Graduate Research Awards for Disarmament, Arms Control and Non-Proliferation
The Graduate Research Awards for Disarmament, Arms Control and Non-proliferation (GRA) programme was initiated in 2003 by Dr. Jennifer Allen Simons, President of The Simons Foundation, in partnership with the International Security Research and Outreach Programme (ISROP) of Foreign Affairs and International Trade Canada (DFAIT) (now Foreign Affairs, Trade and Development Canada (DFATD)). The primary objective of the Awards is to enhance Canadian graduate level scholarship on non-proliferation, arms control and disarmament (NACD) issues.
Since its inception, the Graduate Research Awards programme has provided over $215,000.00 in scholarships to Canadian graduate students working on policy-relevant NACD issues and has helped to encourage a new generation of young scholars dedicated to further expanding their knowledge and expertise on these critical issues.
The original format of the programme offered three Doctoral Research Awards of $5,000.00 and four Master's Research Awards of $2,500.00 each year to support research, writing and fieldwork leading to the completion of a major research paper or dissertation proposal on an issue related to disarmament, arms control and non-proliferation. For the 2010-2011 GRA competition, The Simons Foundation doubled the funding available for the awards with the intention of doubling the number of students able to participate, which allowed ISROP to develop a new and innovative format for the GRA consultations held at DFAIT headquarters in Ottawa. Instead of having the successful applicants make presentations to DFAIT officials on a NACD issue of their choosing, the programme is now structured to consist of a series of debates on timely issues.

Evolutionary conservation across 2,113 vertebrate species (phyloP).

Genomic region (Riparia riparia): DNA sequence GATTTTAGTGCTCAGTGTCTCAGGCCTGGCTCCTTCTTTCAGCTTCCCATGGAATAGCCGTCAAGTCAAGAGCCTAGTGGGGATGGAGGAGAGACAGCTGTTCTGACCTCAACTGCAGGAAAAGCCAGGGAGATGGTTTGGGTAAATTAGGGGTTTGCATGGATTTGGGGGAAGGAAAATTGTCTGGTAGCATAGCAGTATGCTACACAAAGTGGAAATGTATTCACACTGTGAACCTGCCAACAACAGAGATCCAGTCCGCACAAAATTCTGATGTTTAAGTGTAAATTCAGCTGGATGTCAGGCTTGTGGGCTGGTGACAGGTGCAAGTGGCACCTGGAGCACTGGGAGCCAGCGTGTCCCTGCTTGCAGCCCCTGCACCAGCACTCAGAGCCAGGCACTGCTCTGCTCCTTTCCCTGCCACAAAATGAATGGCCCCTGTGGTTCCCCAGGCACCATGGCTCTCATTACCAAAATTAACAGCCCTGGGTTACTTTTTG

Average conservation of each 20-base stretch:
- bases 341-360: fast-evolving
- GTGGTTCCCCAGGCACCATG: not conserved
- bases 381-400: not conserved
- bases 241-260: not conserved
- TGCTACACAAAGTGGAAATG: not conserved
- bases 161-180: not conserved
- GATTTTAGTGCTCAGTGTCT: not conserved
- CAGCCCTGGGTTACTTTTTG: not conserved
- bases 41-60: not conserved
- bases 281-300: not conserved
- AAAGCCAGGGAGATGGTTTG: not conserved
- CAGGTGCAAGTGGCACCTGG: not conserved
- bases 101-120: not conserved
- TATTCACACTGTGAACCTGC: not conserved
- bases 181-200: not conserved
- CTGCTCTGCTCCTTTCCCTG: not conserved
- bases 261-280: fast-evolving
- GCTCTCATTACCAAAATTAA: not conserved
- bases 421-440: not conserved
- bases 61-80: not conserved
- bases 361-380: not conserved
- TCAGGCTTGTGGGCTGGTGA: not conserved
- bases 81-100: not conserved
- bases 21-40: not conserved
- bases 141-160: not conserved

Following an initial review of applications, up to 16 candidates are short-listed to continue to the next phase of the competition and assigned one of four debate topics. Applicants are required to research and write, individually and independently, a 1,000 word position paper arguing their assigned position on the subject. The eight students who make the strongest argument in support of their position, as determined by an expert review panel, are selected to receive a Graduate Research Award of $3,000.00 and are required to defend their position in person at the GRA Debates held at DFAIT headquarters in Ottawa. The students deemed to have made the most effective arguments in support of their position at the Debates also receive an additional monetary award.
The GRA Debates provide an unique opportunity for exchange among departmental officials, Canadian opinion-leaders and young leaders and the next generation of experts in the NACD field. Officials of the International Security and Intelligence Bureau of Foreign Affairs, Trade and Development Canada (DFATD) attend the Debates and, each year, DFATD hosts a working lunch in honour of the GRA recipients.